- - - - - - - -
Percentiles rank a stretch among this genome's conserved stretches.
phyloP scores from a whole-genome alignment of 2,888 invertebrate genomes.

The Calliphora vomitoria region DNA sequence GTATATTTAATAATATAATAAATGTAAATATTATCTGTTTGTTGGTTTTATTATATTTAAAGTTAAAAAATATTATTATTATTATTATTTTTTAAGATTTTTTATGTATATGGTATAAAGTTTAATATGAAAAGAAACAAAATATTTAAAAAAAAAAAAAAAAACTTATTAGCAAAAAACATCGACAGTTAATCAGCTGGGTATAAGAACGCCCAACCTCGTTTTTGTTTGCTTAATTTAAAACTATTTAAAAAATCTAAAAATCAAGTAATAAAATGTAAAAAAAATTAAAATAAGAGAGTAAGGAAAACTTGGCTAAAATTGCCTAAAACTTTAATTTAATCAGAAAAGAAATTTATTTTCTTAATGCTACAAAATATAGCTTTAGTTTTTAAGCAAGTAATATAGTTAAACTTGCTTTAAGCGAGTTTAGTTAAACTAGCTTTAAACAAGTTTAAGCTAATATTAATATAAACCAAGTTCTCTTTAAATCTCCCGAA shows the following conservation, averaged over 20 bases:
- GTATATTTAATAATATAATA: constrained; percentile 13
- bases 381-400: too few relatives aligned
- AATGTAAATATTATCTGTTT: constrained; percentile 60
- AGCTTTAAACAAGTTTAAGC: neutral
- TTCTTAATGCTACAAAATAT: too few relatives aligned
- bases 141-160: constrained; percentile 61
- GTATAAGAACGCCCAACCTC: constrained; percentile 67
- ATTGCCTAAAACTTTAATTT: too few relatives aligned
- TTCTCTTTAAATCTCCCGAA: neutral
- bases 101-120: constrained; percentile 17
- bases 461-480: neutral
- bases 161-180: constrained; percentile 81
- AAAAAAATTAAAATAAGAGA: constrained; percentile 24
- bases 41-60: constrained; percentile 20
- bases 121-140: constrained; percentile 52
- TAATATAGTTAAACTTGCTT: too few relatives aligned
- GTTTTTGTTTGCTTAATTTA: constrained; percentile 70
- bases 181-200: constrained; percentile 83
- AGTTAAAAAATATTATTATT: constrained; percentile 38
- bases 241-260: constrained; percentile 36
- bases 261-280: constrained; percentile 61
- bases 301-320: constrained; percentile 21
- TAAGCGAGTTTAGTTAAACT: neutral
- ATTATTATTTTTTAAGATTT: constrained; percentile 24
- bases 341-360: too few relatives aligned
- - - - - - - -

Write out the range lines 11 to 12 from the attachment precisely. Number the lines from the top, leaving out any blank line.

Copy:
- ATTGCCTAAAACTTTAATTT: too few relatives aligned
- TTCTCTTTAAATCTCCCGAA: neutral